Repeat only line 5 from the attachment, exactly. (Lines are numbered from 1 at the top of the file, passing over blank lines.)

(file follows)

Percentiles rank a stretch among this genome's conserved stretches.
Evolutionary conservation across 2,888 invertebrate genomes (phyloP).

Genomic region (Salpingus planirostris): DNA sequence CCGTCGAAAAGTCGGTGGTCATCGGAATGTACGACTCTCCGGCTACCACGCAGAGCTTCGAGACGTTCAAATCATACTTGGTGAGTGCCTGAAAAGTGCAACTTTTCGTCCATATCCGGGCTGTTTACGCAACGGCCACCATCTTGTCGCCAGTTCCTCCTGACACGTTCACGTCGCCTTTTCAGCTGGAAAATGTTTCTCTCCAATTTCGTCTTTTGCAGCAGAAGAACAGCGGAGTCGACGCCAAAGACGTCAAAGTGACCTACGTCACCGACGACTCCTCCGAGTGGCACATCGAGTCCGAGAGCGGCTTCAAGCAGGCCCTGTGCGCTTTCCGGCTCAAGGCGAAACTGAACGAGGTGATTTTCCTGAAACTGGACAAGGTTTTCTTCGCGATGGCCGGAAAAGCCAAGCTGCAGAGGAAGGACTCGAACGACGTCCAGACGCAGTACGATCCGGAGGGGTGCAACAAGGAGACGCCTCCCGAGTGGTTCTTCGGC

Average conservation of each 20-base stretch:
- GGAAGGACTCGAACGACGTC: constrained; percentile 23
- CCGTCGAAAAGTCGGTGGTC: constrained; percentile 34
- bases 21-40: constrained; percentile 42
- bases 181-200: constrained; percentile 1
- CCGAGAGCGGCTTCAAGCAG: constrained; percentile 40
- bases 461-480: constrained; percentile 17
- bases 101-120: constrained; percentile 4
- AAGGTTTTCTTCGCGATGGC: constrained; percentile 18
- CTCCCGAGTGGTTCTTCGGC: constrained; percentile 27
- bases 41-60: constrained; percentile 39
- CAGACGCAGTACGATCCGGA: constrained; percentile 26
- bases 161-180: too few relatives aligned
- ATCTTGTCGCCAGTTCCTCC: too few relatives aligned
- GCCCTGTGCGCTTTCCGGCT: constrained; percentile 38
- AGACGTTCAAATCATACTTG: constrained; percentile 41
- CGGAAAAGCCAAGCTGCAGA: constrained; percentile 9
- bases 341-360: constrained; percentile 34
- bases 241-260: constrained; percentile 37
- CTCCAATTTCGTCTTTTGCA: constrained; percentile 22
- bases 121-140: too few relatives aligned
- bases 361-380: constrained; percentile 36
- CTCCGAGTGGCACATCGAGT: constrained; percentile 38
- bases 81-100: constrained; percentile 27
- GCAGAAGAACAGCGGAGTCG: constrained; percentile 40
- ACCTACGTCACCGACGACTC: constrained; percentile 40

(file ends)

- GGAAGGACTCGAACGACGTC: constrained; percentile 23